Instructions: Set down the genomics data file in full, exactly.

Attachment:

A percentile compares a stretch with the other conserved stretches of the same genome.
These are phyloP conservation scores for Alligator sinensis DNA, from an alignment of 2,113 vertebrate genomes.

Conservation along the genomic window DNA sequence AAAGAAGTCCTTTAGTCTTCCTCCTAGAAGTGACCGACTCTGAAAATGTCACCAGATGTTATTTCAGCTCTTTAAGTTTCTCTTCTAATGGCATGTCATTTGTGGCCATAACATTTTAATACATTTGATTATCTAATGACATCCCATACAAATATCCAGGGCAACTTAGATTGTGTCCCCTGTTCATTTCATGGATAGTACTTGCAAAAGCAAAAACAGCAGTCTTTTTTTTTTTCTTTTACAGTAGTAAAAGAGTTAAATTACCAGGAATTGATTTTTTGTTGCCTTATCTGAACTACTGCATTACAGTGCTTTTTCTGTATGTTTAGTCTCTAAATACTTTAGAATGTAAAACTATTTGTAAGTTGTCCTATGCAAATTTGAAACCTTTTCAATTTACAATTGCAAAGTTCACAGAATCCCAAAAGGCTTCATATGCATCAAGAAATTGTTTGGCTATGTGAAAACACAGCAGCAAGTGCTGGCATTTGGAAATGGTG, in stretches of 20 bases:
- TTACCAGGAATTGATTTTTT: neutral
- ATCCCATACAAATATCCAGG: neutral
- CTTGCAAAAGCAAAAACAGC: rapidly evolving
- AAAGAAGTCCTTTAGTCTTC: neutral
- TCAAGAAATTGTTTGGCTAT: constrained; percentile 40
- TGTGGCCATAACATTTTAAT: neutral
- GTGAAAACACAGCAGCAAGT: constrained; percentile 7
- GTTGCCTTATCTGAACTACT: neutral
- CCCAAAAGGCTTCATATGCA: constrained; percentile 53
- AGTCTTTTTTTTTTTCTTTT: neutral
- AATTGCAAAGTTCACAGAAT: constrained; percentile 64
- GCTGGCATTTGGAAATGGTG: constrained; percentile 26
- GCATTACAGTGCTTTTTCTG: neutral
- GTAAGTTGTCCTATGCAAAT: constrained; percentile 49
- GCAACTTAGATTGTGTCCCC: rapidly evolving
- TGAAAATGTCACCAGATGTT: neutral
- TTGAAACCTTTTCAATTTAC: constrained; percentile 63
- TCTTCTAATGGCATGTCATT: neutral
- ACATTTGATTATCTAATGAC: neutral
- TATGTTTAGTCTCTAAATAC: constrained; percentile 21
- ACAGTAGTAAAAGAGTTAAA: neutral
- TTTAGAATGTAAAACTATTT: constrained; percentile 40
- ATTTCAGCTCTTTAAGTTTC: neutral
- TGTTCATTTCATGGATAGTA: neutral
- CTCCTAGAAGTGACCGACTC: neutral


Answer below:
A percentile compares a stretch with the other conserved stretches of the same genome.
These are phyloP conservation scores for Alligator sinensis DNA, from an alignment of 2,113 vertebrate genomes.

Conservation along the genomic window DNA sequence AAAGAAGTCCTTTAGTCTTCCTCCTAGAAGTGACCGACTCTGAAAATGTCACCAGATGTTATTTCAGCTCTTTAAGTTTCTCTTCTAATGGCATGTCATTTGTGGCCATAACATTTTAATACATTTGATTATCTAATGACATCCCATACAAATATCCAGGGCAACTTAGATTGTGTCCCCTGTTCATTTCATGGATAGTACTTGCAAAAGCAAAAACAGCAGTCTTTTTTTTTTTCTTTTACAGTAGTAAAAGAGTTAAATTACCAGGAATTGATTTTTTGTTGCCTTATCTGAACTACTGCATTACAGTGCTTTTTCTGTATGTTTAGTCTCTAAATACTTTAGAATGTAAAACTATTTGTAAGTTGTCCTATGCAAATTTGAAACCTTTTCAATTTACAATTGCAAAGTTCACAGAATCCCAAAAGGCTTCATATGCATCAAGAAATTGTTTGGCTATGTGAAAACACAGCAGCAAGTGCTGGCATTTGGAAATGGTG, in stretches of 20 bases:
- TTACCAGGAATTGATTTTTT: neutral
- ATCCCATACAAATATCCAGG: neutral
- CTTGCAAAAGCAAAAACAGC: rapidly evolving
- AAAGAAGTCCTTTAGTCTTC: neutral
- TCAAGAAATTGTTTGGCTAT: constrained; percentile 40
- TGTGGCCATAACATTTTAAT: neutral
- GTGAAAACACAGCAGCAAGT: constrained; percentile 7
- GTTGCCTTATCTGAACTACT: neutral
- CCCAAAAGGCTTCATATGCA: constrained; percentile 53
- AGTCTTTTTTTTTTTCTTTT: neutral
- AATTGCAAAGTTCACAGAAT: constrained; percentile 64
- GCTGGCATTTGGAAATGGTG: constrained; percentile 26
- GCATTACAGTGCTTTTTCTG: neutral
- GTAAGTTGTCCTATGCAAAT: constrained; percentile 49
- GCAACTTAGATTGTGTCCCC: rapidly evolving
- TGAAAATGTCACCAGATGTT: neutral
- TTGAAACCTTTTCAATTTAC: constrained; percentile 63
- TCTTCTAATGGCATGTCATT: neutral
- ACATTTGATTATCTAATGAC: neutral
- TATGTTTAGTCTCTAAATAC: constrained; percentile 21
- ACAGTAGTAAAAGAGTTAAA: neutral
- TTTAGAATGTAAAACTATTT: constrained; percentile 40
- ATTTCAGCTCTTTAAGTTTC: neutral
- TGTTCATTTCATGGATAGTA: neutral
- CTCCTAGAAGTGACCGACTC: neutral